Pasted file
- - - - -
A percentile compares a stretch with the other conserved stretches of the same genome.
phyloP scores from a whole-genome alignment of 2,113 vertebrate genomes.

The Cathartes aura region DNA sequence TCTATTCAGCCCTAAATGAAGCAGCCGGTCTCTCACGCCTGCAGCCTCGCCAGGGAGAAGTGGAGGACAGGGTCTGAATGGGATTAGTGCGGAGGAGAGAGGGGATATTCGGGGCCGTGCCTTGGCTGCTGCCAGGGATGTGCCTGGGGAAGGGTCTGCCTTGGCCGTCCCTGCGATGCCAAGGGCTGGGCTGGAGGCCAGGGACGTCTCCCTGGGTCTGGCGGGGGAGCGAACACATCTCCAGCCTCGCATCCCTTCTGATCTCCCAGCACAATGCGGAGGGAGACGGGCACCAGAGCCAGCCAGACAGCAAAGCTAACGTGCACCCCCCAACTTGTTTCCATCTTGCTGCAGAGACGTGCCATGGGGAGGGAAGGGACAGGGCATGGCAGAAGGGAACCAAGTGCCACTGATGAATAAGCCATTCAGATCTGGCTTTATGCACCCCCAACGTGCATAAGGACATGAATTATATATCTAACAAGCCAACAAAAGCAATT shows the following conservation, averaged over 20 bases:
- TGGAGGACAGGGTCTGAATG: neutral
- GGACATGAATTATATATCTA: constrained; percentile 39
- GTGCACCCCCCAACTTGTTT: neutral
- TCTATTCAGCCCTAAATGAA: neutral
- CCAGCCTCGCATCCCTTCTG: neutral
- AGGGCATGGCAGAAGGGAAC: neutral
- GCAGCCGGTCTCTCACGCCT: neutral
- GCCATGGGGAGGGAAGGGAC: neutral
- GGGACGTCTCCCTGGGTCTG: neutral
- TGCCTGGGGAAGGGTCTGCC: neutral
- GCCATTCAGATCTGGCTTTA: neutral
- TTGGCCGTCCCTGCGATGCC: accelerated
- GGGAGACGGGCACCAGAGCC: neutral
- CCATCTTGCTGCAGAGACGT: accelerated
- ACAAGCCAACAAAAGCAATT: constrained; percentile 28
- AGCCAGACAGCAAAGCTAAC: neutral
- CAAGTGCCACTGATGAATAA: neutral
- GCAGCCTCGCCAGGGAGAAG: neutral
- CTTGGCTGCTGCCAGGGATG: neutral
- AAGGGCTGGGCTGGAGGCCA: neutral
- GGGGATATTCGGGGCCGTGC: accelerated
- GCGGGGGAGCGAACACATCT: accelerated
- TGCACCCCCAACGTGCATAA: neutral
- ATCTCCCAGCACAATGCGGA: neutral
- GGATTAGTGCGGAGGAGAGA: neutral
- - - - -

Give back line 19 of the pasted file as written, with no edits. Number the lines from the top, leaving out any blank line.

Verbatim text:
- AGCCAGACAGCAAAGCTAAC: neutral